The chloroplast is a membrane-bound organelle within a cell that conducts photosynthesis. From the molecular perspective, the chloroplast is very large and contains millions of protein molecules along with vast sheets of membranes. If we imagine an average-sized enzyme molecule to be the size of an automobile, a chloroplast in a plant leaf cell would be about 6 kilometers on its long axis and about 2 kilometers on its short axis. The approximately cube-shaped plant cell, 15 to 20 kilometers per side, would contain fifty to one hundred of these compartments.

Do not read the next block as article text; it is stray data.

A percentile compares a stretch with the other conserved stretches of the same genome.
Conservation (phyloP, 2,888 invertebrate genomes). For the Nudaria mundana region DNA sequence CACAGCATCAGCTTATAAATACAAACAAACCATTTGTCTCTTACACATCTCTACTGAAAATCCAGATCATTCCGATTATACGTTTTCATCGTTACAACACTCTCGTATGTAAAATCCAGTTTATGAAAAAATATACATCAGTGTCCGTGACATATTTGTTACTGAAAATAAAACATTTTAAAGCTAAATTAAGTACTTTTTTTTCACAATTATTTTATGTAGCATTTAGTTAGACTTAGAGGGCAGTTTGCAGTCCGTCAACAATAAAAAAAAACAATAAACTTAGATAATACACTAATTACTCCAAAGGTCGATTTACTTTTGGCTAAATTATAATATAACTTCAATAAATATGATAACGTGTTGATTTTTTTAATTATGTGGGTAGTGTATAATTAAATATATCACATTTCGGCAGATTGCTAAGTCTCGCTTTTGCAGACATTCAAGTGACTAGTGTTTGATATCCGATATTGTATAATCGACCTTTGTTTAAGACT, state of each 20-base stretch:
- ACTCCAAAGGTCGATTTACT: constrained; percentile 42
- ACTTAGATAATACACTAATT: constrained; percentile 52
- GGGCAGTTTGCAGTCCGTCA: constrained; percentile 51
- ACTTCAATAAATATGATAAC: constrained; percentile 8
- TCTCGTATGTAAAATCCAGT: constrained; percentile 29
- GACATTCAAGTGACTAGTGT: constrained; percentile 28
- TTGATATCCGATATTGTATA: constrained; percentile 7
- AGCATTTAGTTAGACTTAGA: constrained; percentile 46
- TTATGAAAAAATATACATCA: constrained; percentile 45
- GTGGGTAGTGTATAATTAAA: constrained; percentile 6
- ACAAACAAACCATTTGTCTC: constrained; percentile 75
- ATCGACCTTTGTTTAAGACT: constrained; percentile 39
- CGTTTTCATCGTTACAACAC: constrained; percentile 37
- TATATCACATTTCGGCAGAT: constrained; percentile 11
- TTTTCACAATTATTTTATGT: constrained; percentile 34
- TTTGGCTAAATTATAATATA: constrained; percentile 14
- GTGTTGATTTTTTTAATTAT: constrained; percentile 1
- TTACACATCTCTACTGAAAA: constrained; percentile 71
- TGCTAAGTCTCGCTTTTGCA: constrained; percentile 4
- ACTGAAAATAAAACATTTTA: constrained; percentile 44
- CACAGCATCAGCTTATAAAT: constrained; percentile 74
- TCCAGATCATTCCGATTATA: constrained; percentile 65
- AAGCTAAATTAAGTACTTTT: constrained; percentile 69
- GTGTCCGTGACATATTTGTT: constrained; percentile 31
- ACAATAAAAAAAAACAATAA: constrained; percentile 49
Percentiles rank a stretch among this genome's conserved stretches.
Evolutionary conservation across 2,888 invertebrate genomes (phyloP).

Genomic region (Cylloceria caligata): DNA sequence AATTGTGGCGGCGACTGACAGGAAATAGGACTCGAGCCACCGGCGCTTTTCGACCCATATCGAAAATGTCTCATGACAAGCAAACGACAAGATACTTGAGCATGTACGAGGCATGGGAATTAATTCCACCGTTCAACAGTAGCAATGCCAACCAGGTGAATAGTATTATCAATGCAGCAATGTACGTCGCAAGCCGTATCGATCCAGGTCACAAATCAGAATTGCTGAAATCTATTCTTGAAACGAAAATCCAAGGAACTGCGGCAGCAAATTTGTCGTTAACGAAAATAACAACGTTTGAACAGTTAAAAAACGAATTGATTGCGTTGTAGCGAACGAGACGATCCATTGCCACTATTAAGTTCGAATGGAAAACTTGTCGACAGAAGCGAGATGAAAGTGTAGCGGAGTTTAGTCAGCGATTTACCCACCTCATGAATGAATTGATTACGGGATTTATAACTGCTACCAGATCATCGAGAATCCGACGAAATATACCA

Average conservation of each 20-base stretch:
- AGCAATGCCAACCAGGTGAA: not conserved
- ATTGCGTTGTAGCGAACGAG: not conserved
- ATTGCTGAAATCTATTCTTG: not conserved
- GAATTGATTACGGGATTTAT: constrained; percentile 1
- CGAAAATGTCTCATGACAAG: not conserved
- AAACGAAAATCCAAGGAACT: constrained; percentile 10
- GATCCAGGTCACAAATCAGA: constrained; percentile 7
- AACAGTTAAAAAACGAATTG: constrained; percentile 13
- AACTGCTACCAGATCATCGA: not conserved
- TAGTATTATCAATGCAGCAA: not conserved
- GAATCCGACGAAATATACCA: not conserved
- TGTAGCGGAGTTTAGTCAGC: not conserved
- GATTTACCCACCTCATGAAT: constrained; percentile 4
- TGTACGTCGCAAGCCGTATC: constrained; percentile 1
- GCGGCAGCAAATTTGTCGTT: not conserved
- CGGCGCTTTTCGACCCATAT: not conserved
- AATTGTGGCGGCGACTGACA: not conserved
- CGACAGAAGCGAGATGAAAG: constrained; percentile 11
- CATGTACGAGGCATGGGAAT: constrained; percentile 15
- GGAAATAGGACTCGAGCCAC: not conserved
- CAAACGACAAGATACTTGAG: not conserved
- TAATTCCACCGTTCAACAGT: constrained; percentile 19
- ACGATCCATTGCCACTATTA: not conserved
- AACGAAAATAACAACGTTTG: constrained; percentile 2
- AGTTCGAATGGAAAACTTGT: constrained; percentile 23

The chloroplast is enclosed by two membranes, designated the outer and inner membranes of the chloroplast envelope. About one-half the volume within the chloroplast is occupied by stacks of fifty to one hundred flattened sacs called thylakoids, from the Greek word meaning "like an empty pouch." The thylakoid membrane surrounds the lumen or interior space and is the major membrane of the chloroplast. Groups of thylakoids adhere into stacks called grana. The remaining soluble phase of the chloroplast, outside thylakoids, is the stroma.